Margaret Marshall to Receive Radcliffe Institute Medal
January 27, 2012
Cambridge, Mass.—The Radcliffe Institute for Advanced Study announced today that Margaret H. Marshall EdM ’69 will be awarded the 2012 Radcliffe Institute Medal.
Each year during Harvard Commencement week, the Radcliffe Institute honors an individual whose life and work have substantially and positively influenced society. Hundreds of alumnae/i, fellows, and friends celebrate the Radcliffe Institute’s commitment to the pursuit of knowledge and to the people who advance new ideas to improve our world. The day begins with a morning panel discussion and concludes with the annual Radcliffe Day luncheon and a formal address delivered by the Radcliffe Medalist.
This year, the Radcliffe Institute medal recipient and luncheon speaker is Margaret H. Marshall, who has been a force for justice and equality throughout her life, beginning with her early years in South Africa and continuing throughout her service as the 24th chief justice of the Massachusetts Supreme Judicial Court. Her decisions—including the historic case of Goodridge v. Department of Public Health, which legalized gay marriage in Massachusetts—illustrate the power of law to improve society, further equality, and affect legal policy beyond a local jurisdiction.
The morning panel, “From Front Lines to High Courts: The Law and Social Change,” will explore the possibilities and limits of the law in making social change. Later, under the tent in Radcliffe Yard, the annual Radcliffe Day luncheon will honor Chief Justice Marshall’s career and accomplishments.
Today, as senior counsel at Choate Hall & Stewart LLP and senior research fellow and lecturer at Harvard Law School, Marshall continues to set an example for how the law can make a difference in the lives of individuals, organizations, and society more broadly.
“We look forward to honoring Margaret Marshall as a true pioneer in her field—as the first woman to serve as Massachusetts chief justice and as the first justice in the country to make the landmark decision to legalize gay marriage. She has dedicated her life to advancing social justice and to using the law to improve the lives of citizens,” said Interim Dean Lizabeth Cohen.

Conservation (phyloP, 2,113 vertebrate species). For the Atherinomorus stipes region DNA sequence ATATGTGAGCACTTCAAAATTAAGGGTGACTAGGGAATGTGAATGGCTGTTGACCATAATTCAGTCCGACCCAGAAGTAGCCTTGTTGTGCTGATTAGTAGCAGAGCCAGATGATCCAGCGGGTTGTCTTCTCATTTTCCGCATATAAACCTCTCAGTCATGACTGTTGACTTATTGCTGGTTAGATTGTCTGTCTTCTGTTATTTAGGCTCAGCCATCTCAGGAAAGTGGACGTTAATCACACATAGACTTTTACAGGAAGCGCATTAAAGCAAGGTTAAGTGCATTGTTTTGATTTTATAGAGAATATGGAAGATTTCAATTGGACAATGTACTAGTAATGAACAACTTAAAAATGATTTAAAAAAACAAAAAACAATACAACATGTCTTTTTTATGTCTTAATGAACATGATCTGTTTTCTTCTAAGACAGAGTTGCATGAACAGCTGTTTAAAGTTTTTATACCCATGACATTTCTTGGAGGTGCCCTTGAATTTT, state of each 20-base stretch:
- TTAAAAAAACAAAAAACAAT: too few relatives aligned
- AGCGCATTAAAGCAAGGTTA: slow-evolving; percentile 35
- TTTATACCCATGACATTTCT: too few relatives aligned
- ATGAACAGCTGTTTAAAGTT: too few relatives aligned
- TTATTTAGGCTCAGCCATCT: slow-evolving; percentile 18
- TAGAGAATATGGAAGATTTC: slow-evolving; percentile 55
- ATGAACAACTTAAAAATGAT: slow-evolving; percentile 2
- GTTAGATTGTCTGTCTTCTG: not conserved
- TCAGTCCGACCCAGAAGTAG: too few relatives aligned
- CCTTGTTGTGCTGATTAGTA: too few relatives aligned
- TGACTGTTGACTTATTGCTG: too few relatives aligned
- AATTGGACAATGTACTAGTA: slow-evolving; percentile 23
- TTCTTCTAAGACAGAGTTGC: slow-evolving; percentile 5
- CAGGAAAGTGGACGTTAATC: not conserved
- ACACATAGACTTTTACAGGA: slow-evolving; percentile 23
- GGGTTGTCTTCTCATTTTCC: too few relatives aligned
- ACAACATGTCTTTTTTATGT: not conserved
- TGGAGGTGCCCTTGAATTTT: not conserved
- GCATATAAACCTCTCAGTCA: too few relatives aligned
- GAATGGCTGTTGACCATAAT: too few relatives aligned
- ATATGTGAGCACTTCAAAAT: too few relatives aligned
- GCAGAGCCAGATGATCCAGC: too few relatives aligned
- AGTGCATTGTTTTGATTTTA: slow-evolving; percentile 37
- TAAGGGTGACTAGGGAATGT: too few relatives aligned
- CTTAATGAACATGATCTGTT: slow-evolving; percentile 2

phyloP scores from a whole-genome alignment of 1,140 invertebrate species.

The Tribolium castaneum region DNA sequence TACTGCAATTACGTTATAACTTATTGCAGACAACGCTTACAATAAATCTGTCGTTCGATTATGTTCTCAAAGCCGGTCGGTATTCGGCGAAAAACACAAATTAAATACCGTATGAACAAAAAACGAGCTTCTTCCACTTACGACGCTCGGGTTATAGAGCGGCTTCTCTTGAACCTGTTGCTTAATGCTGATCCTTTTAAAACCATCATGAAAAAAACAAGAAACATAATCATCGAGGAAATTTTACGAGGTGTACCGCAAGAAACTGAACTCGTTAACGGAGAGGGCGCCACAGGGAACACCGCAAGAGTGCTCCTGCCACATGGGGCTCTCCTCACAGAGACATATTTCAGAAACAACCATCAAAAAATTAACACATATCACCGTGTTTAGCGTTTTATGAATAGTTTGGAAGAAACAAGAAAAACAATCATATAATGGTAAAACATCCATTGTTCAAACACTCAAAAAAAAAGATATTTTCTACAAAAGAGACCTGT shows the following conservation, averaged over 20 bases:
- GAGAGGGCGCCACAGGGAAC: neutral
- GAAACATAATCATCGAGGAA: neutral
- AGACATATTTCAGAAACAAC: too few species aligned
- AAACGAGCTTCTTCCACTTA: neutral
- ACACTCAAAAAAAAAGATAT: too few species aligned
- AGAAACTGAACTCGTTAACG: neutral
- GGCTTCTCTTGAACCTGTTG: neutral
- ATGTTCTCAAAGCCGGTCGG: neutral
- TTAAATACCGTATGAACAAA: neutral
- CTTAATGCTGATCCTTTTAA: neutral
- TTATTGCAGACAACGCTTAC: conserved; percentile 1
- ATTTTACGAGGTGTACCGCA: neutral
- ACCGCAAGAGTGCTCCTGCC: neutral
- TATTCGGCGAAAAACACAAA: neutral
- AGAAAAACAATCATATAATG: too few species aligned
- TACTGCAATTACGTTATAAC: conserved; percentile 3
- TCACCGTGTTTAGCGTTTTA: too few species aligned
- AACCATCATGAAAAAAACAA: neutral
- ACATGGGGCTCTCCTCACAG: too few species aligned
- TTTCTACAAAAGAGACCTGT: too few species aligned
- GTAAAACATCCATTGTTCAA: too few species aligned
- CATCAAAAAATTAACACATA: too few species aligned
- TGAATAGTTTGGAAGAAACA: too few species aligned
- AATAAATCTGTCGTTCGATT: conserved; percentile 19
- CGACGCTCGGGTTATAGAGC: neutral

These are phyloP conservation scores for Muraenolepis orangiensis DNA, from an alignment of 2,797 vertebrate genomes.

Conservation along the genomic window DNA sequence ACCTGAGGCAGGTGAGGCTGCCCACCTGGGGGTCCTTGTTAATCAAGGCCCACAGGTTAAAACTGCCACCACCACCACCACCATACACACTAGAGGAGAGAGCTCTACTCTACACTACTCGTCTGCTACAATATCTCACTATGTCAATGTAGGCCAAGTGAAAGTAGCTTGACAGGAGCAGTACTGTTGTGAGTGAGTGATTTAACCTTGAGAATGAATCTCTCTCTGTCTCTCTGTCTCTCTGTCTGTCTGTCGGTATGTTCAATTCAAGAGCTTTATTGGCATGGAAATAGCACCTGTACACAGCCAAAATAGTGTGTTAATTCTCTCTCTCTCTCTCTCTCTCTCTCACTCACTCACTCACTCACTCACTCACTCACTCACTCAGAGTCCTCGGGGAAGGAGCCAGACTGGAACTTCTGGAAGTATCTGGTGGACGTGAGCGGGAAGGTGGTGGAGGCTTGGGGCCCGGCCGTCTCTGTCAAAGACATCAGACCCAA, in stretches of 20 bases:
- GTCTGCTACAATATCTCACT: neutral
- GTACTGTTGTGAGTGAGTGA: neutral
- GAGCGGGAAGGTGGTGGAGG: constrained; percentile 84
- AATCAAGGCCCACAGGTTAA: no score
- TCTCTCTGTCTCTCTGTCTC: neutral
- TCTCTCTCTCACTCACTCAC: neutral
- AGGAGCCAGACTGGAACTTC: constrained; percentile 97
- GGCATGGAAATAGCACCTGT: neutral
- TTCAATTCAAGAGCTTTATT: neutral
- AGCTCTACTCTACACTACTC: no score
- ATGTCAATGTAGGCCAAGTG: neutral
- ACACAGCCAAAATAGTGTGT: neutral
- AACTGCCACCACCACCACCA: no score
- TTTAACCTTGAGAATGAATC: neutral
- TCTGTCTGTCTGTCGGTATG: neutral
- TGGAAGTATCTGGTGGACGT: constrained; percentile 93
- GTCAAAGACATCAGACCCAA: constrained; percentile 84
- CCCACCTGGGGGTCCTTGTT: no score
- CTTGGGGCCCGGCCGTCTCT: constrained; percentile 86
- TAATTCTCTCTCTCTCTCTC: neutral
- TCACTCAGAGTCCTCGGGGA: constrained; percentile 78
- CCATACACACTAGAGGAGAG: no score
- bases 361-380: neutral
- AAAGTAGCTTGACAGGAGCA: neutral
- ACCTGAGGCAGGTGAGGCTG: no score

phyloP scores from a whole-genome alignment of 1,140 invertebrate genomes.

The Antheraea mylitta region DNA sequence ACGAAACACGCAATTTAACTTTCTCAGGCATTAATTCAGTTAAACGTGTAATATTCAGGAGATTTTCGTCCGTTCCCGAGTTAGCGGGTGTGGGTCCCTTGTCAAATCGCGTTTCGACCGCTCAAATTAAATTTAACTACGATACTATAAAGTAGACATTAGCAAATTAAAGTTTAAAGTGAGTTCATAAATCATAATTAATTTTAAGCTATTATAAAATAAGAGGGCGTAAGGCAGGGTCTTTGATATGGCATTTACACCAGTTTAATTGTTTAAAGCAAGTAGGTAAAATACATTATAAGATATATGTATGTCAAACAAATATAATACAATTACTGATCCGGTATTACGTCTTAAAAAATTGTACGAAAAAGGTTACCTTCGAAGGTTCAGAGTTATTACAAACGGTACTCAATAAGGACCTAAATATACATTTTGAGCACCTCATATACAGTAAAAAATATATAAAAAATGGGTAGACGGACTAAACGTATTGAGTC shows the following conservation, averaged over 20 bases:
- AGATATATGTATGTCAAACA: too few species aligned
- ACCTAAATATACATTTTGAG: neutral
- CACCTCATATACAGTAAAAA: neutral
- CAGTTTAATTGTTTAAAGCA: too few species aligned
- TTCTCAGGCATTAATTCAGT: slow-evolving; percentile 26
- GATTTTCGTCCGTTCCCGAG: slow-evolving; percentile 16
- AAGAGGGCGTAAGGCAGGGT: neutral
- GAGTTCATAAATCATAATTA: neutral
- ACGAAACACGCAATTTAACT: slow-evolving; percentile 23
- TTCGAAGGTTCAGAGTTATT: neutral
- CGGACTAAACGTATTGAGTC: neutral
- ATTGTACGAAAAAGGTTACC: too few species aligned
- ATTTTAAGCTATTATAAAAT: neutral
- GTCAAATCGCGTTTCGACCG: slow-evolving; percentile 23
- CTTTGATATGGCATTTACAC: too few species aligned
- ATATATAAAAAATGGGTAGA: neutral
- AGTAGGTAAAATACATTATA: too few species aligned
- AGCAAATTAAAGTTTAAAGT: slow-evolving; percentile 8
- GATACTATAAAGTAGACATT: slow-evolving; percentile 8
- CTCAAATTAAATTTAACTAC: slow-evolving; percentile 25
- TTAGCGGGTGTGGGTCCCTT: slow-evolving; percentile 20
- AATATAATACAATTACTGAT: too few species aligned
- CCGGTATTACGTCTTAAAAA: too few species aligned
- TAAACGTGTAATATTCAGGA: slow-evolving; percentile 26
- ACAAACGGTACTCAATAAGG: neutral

The morning panel on Radcliffe Day 2012 will be moderated by Harvard Law School Dean and Jeremiah Smith, Jr. Professor Martha L. Minow EdM ’76. It will feature four prominent women who, as legal scholars and committed practitioners, grapple with what the law can and cannot achieve in effecting social change:
- As a scholar and activist of labor and immigration law, practice, and reform, Jennifer Gordon ’87, JD ’92 is dedicated to changing how the law and our society recognize vulnerable workers. She is a professor of law at Fordham University School of Law, where she focuses on immigration law, labor law, public interest law, and law and the economy.
- Pulitzer Prize–winning journalist Linda Greenhouse ’68 was a longtime Supreme Court reporter for the New York Times whose work and writing draw on legal history to explore questions of law and inequality. She is a senior research scholar in law, Joseph Goldstein Lecturer in Law, and Knight Distinguished Journalist-in-Residence at Yale Law School. She continues to write a biweekly column on law for the New York Times.
- As a professor of law at Suffolk University Law School, Renée M. Landers ’77 focuses on health law, constitutional law, and administrative law. Landers was the first woman of color and the first law professor to serve as president of the Boston Bar Association and has championed social justice by examining civil rights and equal access to education through judicial involvement.
- Moderator Martha Minow is an expert in human rights with a focus on members of racial and religious minorities, and women, children, and persons with disabilities. Her scholarship also has addressed private military contractors, management of mass torts, transitional justice, and law, culture, and social change.
- Panelist Kathleen M. Sullivan JD ’81—a Partner at Quinn Emanuel Urquhart & Sullivan, LLP and Stanley Morrison Professor of Law and Former Dean at Stanford Law School—will examine the constitutionality of same-sex marriage through the lens of a constitutional scholar and experienced litigator. She was the first woman dean of any school at Stanford and is the author of the nation’s leading casebook in constitutional law.
Read more information about the Radcliffe Day panelists.
Radcliffe Day—which celebrates achievement, excellence, and innovation—upholds the values that defined Radcliffe College and highlights the Institute’s commitment to providing a rich intellectual environment that encourages and rewards the work of original thinkers and doers from around the world.
About the Radcliffe Institute for Advanced Study
The Radcliffe Institute for Advanced Study at Harvard University is dedicated to creating and sharing transformative ideas across the arts, humanities, sciences, and social sciences. The Fellowship Program annually supports the work of 50 leading artists and scholars. Academic Ventures fosters collaborative research projects and sponsors lectures and conferences that engage scholars with the public. The Schlesinger Library documents the lives of American women of the past and present for the future, furthering the Institute’s commitment to women, gender, and society. Learn more about the people and programs of the Radcliffe Institute at www.radcliffe.edu.